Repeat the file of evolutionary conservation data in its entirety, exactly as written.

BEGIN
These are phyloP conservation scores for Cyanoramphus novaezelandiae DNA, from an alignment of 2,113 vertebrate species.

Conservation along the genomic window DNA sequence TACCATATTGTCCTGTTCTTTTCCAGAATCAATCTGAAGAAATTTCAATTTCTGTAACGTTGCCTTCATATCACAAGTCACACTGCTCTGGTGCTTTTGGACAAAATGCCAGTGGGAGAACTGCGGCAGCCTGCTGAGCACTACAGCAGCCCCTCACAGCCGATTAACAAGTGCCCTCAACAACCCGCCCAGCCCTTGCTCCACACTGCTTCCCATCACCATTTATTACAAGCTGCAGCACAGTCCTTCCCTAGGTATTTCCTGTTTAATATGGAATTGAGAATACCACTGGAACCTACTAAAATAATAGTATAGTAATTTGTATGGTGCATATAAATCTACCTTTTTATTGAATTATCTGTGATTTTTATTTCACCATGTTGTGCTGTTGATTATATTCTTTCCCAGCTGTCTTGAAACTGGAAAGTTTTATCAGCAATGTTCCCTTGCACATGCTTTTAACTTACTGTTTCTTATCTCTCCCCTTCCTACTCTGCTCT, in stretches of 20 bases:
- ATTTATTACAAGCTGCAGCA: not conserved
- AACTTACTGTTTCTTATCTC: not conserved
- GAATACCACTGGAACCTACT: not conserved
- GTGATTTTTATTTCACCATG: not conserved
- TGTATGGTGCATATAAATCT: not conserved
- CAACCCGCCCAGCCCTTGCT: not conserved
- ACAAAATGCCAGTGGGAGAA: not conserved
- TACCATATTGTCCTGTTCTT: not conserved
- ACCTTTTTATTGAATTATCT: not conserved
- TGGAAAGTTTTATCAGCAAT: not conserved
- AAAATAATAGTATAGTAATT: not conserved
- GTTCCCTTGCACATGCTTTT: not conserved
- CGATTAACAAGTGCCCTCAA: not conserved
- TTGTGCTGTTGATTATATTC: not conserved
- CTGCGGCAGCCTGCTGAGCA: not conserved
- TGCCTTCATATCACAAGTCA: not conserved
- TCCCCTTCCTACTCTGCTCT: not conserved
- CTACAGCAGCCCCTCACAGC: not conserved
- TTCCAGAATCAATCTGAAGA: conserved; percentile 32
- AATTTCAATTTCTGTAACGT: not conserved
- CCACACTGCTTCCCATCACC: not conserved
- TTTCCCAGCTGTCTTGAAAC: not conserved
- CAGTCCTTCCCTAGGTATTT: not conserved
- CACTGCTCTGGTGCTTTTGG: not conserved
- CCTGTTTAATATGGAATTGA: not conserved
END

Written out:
These are phyloP conservation scores for Cyanoramphus novaezelandiae DNA, from an alignment of 2,113 vertebrate species.

Conservation along the genomic window DNA sequence TACCATATTGTCCTGTTCTTTTCCAGAATCAATCTGAAGAAATTTCAATTTCTGTAACGTTGCCTTCATATCACAAGTCACACTGCTCTGGTGCTTTTGGACAAAATGCCAGTGGGAGAACTGCGGCAGCCTGCTGAGCACTACAGCAGCCCCTCACAGCCGATTAACAAGTGCCCTCAACAACCCGCCCAGCCCTTGCTCCACACTGCTTCCCATCACCATTTATTACAAGCTGCAGCACAGTCCTTCCCTAGGTATTTCCTGTTTAATATGGAATTGAGAATACCACTGGAACCTACTAAAATAATAGTATAGTAATTTGTATGGTGCATATAAATCTACCTTTTTATTGAATTATCTGTGATTTTTATTTCACCATGTTGTGCTGTTGATTATATTCTTTCCCAGCTGTCTTGAAACTGGAAAGTTTTATCAGCAATGTTCCCTTGCACATGCTTTTAACTTACTGTTTCTTATCTCTCCCCTTCCTACTCTGCTCT, in stretches of 20 bases:
- ATTTATTACAAGCTGCAGCA: not conserved
- AACTTACTGTTTCTTATCTC: not conserved
- GAATACCACTGGAACCTACT: not conserved
- GTGATTTTTATTTCACCATG: not conserved
- TGTATGGTGCATATAAATCT: not conserved
- CAACCCGCCCAGCCCTTGCT: not conserved
- ACAAAATGCCAGTGGGAGAA: not conserved
- TACCATATTGTCCTGTTCTT: not conserved
- ACCTTTTTATTGAATTATCT: not conserved
- TGGAAAGTTTTATCAGCAAT: not conserved
- AAAATAATAGTATAGTAATT: not conserved
- GTTCCCTTGCACATGCTTTT: not conserved
- CGATTAACAAGTGCCCTCAA: not conserved
- TTGTGCTGTTGATTATATTC: not conserved
- CTGCGGCAGCCTGCTGAGCA: not conserved
- TGCCTTCATATCACAAGTCA: not conserved
- TCCCCTTCCTACTCTGCTCT: not conserved
- CTACAGCAGCCCCTCACAGC: not conserved
- TTCCAGAATCAATCTGAAGA: conserved; percentile 32
- AATTTCAATTTCTGTAACGT: not conserved
- CCACACTGCTTCCCATCACC: not conserved
- TTTCCCAGCTGTCTTGAAAC: not conserved
- CAGTCCTTCCCTAGGTATTT: not conserved
- CACTGCTCTGGTGCTTTTGG: not conserved
- CCTGTTTAATATGGAATTGA: not conserved